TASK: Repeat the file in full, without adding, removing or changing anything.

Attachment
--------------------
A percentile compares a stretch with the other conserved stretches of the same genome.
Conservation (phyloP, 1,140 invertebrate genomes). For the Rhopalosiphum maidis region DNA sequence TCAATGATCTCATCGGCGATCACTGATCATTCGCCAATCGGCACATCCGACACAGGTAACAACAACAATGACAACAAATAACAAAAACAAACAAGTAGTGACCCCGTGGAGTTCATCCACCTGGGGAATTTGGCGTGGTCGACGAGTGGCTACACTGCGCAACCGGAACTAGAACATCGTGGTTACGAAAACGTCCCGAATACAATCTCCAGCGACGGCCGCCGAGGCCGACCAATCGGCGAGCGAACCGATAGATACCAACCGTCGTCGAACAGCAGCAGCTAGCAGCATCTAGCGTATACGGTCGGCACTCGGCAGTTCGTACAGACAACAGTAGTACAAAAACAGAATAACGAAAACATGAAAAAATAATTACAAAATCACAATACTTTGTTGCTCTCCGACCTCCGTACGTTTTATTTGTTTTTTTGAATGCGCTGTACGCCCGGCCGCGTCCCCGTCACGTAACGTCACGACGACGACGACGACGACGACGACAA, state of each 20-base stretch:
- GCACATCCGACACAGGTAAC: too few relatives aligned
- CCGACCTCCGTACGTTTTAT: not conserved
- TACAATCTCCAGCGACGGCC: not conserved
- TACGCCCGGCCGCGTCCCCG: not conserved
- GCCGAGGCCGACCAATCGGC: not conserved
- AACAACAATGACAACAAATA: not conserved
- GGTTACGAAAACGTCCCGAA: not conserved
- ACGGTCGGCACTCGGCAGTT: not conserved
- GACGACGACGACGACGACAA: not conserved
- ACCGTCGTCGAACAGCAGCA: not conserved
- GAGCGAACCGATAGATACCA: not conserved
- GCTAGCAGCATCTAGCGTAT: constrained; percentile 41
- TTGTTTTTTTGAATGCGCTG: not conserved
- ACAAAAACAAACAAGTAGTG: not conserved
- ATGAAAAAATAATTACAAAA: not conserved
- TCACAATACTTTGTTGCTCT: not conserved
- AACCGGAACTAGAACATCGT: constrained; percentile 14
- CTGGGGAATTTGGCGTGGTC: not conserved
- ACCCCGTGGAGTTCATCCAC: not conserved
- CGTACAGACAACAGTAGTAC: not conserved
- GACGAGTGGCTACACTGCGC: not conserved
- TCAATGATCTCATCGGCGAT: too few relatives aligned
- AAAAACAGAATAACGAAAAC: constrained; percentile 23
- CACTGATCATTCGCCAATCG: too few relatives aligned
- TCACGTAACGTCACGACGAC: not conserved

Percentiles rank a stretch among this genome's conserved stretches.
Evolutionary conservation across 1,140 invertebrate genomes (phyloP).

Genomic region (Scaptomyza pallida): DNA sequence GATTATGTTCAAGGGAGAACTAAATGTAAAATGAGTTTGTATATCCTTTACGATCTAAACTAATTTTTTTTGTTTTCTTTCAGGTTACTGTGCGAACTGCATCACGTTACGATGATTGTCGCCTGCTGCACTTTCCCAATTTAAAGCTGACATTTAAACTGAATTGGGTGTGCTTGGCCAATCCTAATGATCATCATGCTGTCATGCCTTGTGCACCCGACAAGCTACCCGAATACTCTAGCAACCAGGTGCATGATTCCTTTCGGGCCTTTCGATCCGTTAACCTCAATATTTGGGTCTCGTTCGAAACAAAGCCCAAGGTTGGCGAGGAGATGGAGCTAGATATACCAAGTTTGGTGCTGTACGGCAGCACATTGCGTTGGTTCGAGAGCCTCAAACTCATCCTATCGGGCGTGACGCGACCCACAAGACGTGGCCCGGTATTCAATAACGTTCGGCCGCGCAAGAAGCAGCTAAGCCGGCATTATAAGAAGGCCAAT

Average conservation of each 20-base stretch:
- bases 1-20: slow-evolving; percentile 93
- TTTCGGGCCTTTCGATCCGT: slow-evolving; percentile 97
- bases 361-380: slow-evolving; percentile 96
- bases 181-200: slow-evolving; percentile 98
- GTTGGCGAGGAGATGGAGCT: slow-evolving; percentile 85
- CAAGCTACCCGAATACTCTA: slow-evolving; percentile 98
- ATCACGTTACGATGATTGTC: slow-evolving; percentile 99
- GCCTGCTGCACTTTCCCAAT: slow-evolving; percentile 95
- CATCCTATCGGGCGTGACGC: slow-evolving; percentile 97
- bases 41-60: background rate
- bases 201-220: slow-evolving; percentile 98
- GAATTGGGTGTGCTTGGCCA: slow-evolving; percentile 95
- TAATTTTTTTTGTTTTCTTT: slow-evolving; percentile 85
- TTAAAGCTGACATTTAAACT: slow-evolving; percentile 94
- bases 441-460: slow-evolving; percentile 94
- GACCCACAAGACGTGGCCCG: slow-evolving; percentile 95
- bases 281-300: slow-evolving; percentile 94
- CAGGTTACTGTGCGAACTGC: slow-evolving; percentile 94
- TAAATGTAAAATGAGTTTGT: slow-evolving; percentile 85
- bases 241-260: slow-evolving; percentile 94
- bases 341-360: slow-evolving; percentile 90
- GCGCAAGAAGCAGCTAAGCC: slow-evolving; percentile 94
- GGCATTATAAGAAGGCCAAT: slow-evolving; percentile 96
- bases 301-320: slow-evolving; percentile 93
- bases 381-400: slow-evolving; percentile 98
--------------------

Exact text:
A percentile compares a stretch with the other conserved stretches of the same genome.
Conservation (phyloP, 1,140 invertebrate genomes). For the Rhopalosiphum maidis region DNA sequence TCAATGATCTCATCGGCGATCACTGATCATTCGCCAATCGGCACATCCGACACAGGTAACAACAACAATGACAACAAATAACAAAAACAAACAAGTAGTGACCCCGTGGAGTTCATCCACCTGGGGAATTTGGCGTGGTCGACGAGTGGCTACACTGCGCAACCGGAACTAGAACATCGTGGTTACGAAAACGTCCCGAATACAATCTCCAGCGACGGCCGCCGAGGCCGACCAATCGGCGAGCGAACCGATAGATACCAACCGTCGTCGAACAGCAGCAGCTAGCAGCATCTAGCGTATACGGTCGGCACTCGGCAGTTCGTACAGACAACAGTAGTACAAAAACAGAATAACGAAAACATGAAAAAATAATTACAAAATCACAATACTTTGTTGCTCTCCGACCTCCGTACGTTTTATTTGTTTTTTTGAATGCGCTGTACGCCCGGCCGCGTCCCCGTCACGTAACGTCACGACGACGACGACGACGACGACGACAA, state of each 20-base stretch:
- GCACATCCGACACAGGTAAC: too few relatives aligned
- CCGACCTCCGTACGTTTTAT: not conserved
- TACAATCTCCAGCGACGGCC: not conserved
- TACGCCCGGCCGCGTCCCCG: not conserved
- GCCGAGGCCGACCAATCGGC: not conserved
- AACAACAATGACAACAAATA: not conserved
- GGTTACGAAAACGTCCCGAA: not conserved
- ACGGTCGGCACTCGGCAGTT: not conserved
- GACGACGACGACGACGACAA: not conserved
- ACCGTCGTCGAACAGCAGCA: not conserved
- GAGCGAACCGATAGATACCA: not conserved
- GCTAGCAGCATCTAGCGTAT: constrained; percentile 41
- TTGTTTTTTTGAATGCGCTG: not conserved
- ACAAAAACAAACAAGTAGTG: not conserved
- ATGAAAAAATAATTACAAAA: not conserved
- TCACAATACTTTGTTGCTCT: not conserved
- AACCGGAACTAGAACATCGT: constrained; percentile 14
- CTGGGGAATTTGGCGTGGTC: not conserved
- ACCCCGTGGAGTTCATCCAC: not conserved
- CGTACAGACAACAGTAGTAC: not conserved
- GACGAGTGGCTACACTGCGC: not conserved
- TCAATGATCTCATCGGCGAT: too few relatives aligned
- AAAAACAGAATAACGAAAAC: constrained; percentile 23
- CACTGATCATTCGCCAATCG: too few relatives aligned
- TCACGTAACGTCACGACGAC: not conserved

Percentiles rank a stretch among this genome's conserved stretches.
Evolutionary conservation across 1,140 invertebrate genomes (phyloP).

Genomic region (Scaptomyza pallida): DNA sequence GATTATGTTCAAGGGAGAACTAAATGTAAAATGAGTTTGTATATCCTTTACGATCTAAACTAATTTTTTTTGTTTTCTTTCAGGTTACTGTGCGAACTGCATCACGTTACGATGATTGTCGCCTGCTGCACTTTCCCAATTTAAAGCTGACATTTAAACTGAATTGGGTGTGCTTGGCCAATCCTAATGATCATCATGCTGTCATGCCTTGTGCACCCGACAAGCTACCCGAATACTCTAGCAACCAGGTGCATGATTCCTTTCGGGCCTTTCGATCCGTTAACCTCAATATTTGGGTCTCGTTCGAAACAAAGCCCAAGGTTGGCGAGGAGATGGAGCTAGATATACCAAGTTTGGTGCTGTACGGCAGCACATTGCGTTGGTTCGAGAGCCTCAAACTCATCCTATCGGGCGTGACGCGACCCACAAGACGTGGCCCGGTATTCAATAACGTTCGGCCGCGCAAGAAGCAGCTAAGCCGGCATTATAAGAAGGCCAAT

Average conservation of each 20-base stretch:
- bases 1-20: slow-evolving; percentile 93
- TTTCGGGCCTTTCGATCCGT: slow-evolving; percentile 97
- bases 361-380: slow-evolving; percentile 96
- bases 181-200: slow-evolving; percentile 98
- GTTGGCGAGGAGATGGAGCT: slow-evolving; percentile 85
- CAAGCTACCCGAATACTCTA: slow-evolving; percentile 98
- ATCACGTTACGATGATTGTC: slow-evolving; percentile 99
- GCCTGCTGCACTTTCCCAAT: slow-evolving; percentile 95
- CATCCTATCGGGCGTGACGC: slow-evolving; percentile 97
- bases 41-60: background rate
- bases 201-220: slow-evolving; percentile 98
- GAATTGGGTGTGCTTGGCCA: slow-evolving; percentile 95
- TAATTTTTTTTGTTTTCTTT: slow-evolving; percentile 85
- TTAAAGCTGACATTTAAACT: slow-evolving; percentile 94
- bases 441-460: slow-evolving; percentile 94
- GACCCACAAGACGTGGCCCG: slow-evolving; percentile 95
- bases 281-300: slow-evolving; percentile 94
- CAGGTTACTGTGCGAACTGC: slow-evolving; percentile 94
- TAAATGTAAAATGAGTTTGT: slow-evolving; percentile 85
- bases 241-260: slow-evolving; percentile 94
- bases 341-360: slow-evolving; percentile 90
- GCGCAAGAAGCAGCTAAGCC: slow-evolving; percentile 94
- GGCATTATAAGAAGGCCAAT: slow-evolving; percentile 96
- bases 301-320: slow-evolving; percentile 93
- bases 381-400: slow-evolving; percentile 98